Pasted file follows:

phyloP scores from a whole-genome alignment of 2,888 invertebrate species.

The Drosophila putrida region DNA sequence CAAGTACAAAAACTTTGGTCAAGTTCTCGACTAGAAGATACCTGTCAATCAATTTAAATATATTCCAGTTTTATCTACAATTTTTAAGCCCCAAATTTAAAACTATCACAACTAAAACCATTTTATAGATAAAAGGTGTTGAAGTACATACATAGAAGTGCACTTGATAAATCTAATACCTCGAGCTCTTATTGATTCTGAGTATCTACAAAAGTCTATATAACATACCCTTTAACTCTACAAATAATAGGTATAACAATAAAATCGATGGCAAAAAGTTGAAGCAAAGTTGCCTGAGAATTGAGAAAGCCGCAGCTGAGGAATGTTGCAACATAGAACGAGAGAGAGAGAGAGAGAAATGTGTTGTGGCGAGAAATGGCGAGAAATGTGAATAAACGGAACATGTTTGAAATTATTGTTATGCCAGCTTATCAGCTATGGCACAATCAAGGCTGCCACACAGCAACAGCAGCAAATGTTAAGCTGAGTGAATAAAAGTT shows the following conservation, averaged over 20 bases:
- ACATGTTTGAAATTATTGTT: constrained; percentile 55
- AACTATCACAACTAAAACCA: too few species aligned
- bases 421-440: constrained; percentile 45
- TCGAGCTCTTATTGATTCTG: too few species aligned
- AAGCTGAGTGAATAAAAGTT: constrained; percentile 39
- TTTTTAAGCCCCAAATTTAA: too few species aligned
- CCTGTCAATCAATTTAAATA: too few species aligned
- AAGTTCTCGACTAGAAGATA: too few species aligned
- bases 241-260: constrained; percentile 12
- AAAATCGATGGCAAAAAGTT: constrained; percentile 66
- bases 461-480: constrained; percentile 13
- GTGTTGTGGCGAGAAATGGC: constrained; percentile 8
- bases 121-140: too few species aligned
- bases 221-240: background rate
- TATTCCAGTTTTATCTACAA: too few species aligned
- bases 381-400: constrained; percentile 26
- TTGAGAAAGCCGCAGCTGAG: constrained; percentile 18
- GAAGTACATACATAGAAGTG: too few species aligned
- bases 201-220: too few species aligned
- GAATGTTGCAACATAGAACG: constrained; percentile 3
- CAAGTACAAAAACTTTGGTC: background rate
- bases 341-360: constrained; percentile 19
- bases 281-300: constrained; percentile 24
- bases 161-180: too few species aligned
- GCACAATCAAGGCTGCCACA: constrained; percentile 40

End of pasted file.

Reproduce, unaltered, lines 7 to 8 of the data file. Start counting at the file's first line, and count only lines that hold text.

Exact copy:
- AAGCTGAGTGAATAAAAGTT: constrained; percentile 39
- TTTTTAAGCCCCAAATTTAA: too few species aligned